“It will be jaw-dropping and incredibly emotional to walk into the land for the first time,” said Carrie Beck, Vice President of Lucasfilm Story Group, “To actually be standing there amongst the buildings, amongst the ships and have this feeling that it is all real, that it has been brought to life, and it is right there in front of you. It’s overwhelming.”
Built to resemble the galaxy’s outermost planet, Batuu, the park will also include exciting, adrenaline-pumping rides, like “Millennium Falcon: Smugglers Run” and “Star Wars: Rise of the Resistance,” both of which are spotlighted in the new trailer. Scott Trowbridge, Creative Executive of Walt Disney Imagineering even says that “Rise of the Resistance,” where fans get to fight against the First Order, is “the most epic attraction we’ve ever built.”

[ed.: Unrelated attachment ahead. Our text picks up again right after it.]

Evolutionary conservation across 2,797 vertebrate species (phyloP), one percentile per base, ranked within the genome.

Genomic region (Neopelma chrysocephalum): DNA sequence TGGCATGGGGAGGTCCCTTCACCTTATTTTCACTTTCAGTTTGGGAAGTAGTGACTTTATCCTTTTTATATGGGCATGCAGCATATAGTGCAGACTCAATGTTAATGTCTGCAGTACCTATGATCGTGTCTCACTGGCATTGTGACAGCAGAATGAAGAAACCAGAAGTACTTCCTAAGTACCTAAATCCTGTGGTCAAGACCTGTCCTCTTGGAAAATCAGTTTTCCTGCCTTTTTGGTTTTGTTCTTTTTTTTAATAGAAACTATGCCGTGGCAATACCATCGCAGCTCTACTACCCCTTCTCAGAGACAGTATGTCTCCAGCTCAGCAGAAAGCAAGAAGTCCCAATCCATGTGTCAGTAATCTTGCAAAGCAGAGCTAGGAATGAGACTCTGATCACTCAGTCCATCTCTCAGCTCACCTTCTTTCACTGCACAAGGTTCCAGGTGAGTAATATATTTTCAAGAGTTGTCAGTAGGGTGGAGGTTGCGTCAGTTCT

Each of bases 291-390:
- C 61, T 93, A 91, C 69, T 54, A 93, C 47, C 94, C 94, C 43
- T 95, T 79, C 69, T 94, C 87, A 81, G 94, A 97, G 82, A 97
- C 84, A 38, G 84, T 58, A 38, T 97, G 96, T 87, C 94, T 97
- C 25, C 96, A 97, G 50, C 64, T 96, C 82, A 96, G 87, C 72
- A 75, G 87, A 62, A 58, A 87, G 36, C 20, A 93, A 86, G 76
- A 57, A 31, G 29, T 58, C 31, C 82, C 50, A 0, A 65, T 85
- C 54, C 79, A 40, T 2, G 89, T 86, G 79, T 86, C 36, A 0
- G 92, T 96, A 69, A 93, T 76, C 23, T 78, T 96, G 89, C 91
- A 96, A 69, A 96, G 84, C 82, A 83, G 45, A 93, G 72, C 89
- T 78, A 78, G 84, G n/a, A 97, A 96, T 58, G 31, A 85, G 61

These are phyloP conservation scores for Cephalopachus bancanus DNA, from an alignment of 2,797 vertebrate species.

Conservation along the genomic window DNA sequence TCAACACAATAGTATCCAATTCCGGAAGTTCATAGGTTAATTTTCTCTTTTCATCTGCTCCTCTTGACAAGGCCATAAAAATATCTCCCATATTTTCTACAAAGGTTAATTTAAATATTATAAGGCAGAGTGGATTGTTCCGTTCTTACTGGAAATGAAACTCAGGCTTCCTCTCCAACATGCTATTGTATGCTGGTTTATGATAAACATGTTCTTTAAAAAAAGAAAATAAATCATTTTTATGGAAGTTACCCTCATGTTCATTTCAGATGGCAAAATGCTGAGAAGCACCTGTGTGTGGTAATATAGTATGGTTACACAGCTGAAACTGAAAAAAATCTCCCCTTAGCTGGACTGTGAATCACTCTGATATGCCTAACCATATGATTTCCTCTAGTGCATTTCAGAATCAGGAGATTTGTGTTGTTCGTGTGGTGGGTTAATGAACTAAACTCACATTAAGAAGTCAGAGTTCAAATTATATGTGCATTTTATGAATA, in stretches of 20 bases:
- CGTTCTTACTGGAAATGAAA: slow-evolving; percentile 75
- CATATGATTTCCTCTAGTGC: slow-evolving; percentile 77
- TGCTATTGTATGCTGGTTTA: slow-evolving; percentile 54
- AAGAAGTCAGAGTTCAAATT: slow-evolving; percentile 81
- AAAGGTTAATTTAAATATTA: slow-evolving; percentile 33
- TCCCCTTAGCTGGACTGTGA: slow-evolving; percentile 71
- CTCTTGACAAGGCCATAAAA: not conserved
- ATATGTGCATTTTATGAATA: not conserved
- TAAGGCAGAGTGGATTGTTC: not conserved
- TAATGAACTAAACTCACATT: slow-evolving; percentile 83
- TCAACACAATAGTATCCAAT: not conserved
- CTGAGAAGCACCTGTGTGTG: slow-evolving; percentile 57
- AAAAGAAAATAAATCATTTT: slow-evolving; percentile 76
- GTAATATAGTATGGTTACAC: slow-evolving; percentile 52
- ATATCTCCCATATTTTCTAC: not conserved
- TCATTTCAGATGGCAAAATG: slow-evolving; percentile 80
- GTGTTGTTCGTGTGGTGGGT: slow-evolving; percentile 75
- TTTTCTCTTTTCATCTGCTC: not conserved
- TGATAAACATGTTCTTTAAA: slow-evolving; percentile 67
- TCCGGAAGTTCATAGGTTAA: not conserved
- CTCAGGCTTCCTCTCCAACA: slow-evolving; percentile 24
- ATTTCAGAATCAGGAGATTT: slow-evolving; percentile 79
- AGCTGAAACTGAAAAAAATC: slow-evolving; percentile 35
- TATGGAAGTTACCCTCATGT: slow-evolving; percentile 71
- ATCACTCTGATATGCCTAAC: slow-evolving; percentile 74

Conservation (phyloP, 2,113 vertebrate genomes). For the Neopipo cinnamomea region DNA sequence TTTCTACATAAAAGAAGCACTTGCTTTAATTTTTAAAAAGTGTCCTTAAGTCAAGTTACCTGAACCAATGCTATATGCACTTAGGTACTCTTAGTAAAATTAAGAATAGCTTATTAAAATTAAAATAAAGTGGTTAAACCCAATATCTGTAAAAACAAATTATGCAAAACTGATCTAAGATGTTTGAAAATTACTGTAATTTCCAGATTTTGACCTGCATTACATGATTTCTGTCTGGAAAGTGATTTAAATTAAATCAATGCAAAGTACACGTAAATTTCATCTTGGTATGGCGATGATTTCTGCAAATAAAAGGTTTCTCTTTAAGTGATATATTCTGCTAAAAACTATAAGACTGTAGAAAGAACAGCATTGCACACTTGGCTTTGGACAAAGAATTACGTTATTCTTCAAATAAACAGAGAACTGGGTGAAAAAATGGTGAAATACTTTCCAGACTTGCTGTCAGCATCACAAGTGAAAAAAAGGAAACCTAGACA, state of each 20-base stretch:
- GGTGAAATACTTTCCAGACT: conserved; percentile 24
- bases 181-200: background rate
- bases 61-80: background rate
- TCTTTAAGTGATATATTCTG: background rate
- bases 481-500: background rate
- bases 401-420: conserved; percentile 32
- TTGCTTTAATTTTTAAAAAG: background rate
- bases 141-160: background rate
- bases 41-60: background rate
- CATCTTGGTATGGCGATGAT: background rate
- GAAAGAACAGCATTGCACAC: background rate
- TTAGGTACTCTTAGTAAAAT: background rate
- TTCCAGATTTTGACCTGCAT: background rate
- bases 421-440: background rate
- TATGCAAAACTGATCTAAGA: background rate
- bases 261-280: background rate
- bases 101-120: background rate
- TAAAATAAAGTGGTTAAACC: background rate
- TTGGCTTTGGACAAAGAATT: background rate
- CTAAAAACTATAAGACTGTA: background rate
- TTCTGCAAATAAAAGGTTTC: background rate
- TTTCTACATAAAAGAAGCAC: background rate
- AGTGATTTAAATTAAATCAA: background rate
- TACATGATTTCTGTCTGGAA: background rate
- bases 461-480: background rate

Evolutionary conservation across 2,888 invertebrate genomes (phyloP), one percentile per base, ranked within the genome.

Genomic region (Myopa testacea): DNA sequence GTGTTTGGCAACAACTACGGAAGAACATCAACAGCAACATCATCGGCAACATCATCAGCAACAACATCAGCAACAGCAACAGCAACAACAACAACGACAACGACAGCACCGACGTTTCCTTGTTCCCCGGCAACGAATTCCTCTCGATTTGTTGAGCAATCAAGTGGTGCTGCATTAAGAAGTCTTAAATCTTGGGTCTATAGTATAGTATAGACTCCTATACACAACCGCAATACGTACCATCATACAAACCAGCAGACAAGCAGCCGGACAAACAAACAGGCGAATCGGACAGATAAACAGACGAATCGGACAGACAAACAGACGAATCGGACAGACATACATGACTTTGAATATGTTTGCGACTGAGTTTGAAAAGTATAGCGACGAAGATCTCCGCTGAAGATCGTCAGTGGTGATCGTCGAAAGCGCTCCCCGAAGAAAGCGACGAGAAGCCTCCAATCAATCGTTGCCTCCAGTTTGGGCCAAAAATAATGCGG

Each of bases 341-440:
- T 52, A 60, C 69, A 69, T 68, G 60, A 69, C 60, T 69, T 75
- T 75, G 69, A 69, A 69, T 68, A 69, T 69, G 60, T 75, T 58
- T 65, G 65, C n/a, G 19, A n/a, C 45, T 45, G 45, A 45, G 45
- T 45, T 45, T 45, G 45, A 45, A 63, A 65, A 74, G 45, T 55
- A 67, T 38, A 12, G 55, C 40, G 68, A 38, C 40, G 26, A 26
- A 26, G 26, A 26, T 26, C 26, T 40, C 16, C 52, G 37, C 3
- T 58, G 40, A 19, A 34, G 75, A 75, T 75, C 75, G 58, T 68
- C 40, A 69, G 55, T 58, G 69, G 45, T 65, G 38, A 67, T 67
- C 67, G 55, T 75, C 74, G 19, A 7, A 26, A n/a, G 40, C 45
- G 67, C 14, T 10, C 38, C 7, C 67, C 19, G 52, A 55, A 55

Star Wars: Galaxy’s Edge | Behind the Scenes at Disneyland Resort and Walt Disney World Resort
He adds, “This place they’re walking through and the characters they’re seeing and the beasts, aliens and droids puts them in a position when they give themselves over to the moment of the story and play with us in the world of Star Wars.”
Star Wars: Galaxy’s Edge is set to open in summer 2019 at Disneyland Resort in California and fall 2019 at Walt Disney World Resort in Florida, just before the yet-to-be-named Star Wars: Episode IX hits theaters December 2019.
Featured image: Disney Parks/YouTube.
This article originally appeared on Fatherly. Follow @FatherlyHQ on Twitter.
The Saudi-led coalition began striking the Shiite Muslim Houthis in Yemen in 2015 after the Houthis overthrew the government of President Abdu Rabbu Mansour Hadi from the Yemeni capital of Sanaa in 2014.
The Saudi-led coalition has since been accused of conducting unlawful and indiscriminate airstrikes in Yemen, as well as blocking food, fuel, and medicine into the country. Images of emaciated Yemeni adults and children have abounded, and at least eight million people in Yemen are on the brink of famine and one million children are infected with cholera, according to Human Rights Watch.